Saturday, September 10, 2011

Who’s to blame?

February 1, 2002

A cold drizzle blankets the Hackensack River and even from the parking lot of Secaucus High School on one shore, I cannot see the other shore which is lost in the mists.
The weather fits my melancholy mood, and despite the hopeful joy at the office over the possible demise of our competition, the Jersey Journal, I still mourn my mother.
Her death happened a month ago, part of a series of escalating tragedies that has left me feeling wounded: the terrorists attack on Sept. 11, 2001, the death of my hero George Harrison, and then the death of my mother.
The last is a wound that has grown deeper and more painful with the passing of days, a throbbing inside of me I can’t rid myself of.
I keep tying her death to the other public events, the World Trade Center, the resignation of the Hudson County Executive, the death of one of the Beatles, and now, the possible closing of a 135 year old newspaper.
My mother like many people around the New York area witnesses the attack on the World Trade Center, looking down across the gap of trees and the swirling lanes of the Lincoln Tunnel helix to see the ball of flame from the second strike, the smoldering from both towers and the eventual collapse.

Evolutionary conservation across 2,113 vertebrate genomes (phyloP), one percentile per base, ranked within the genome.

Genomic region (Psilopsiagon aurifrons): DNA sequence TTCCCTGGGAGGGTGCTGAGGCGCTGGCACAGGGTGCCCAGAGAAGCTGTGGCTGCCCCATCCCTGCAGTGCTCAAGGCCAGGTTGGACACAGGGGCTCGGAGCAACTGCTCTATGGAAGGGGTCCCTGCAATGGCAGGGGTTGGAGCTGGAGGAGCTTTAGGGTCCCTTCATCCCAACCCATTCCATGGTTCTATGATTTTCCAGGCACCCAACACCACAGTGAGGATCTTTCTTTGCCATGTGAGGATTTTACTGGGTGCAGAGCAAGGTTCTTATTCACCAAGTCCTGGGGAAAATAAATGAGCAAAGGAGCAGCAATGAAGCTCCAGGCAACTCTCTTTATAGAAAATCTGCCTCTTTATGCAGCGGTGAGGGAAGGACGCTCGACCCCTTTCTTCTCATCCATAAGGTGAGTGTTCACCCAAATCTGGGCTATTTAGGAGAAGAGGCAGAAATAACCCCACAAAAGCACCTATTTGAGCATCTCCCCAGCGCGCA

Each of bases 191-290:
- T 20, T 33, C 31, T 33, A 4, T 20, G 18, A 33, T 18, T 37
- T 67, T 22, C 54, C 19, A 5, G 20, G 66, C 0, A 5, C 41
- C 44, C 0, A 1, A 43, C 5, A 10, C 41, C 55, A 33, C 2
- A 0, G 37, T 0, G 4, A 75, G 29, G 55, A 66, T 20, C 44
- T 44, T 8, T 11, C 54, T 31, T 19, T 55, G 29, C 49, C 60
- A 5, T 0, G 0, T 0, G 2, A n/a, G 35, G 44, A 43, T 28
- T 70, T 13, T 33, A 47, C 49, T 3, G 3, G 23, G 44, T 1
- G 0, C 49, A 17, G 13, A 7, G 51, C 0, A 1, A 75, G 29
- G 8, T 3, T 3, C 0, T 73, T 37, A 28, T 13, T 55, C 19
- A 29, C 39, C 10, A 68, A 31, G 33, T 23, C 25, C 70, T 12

Mentally ill from what I was an infant; she could not make sense of the tragedy.
“I can’t help thinking that it’s somehow connected to me,” she told me a few weeks after the attack when I visited her at the nursing home.
She also blamed herself for the legal trouble my former boss Joe Barry is suffering – she really liked the man – and she seemed to think the FBI arrested him because he gave her a low cost apartment in one of his buildings before she moved here.
“I’m to blame, I’m sure I am,” she said.
If she found any connection to George Harrison, it was only to sympathize with me since she knew how much I cared for him, and how much I ached over his passing until her death a month later gave me someone even more significant to mourn over.
My mother hated the Jersey Journal from some event that happened when she still lived in Hoboken. She seemed to believe that the sales staff had deceived her at one point. When I told her that I had once applied for a job at the place, she said I was lucky nothing had come of it.
Nothing had. The paper never made me an offer.
But that’s no reason to want to see it vanish, and all the tragedies swirl around in my head, as if I am to blame, even for my mother’s death – me not calling her that New Years’ weekend, when she died, my out-of-alignment back no excuse. What about the World Trade Center? Or George Harrison?
I used to sit on the stone benches outside Boarders with my notebook, jotting down critical descriptions of the capitalists I saw coming out of the building each night, mocking them for their greed and the society that bred them, and now, I feel their loss as if we are all caught up in the same whirlpool of pain, me, missing their faces, their memory haunting me just the way the twin towers haunted my mother – the same question boiling up inside of me: am I somehow connected?

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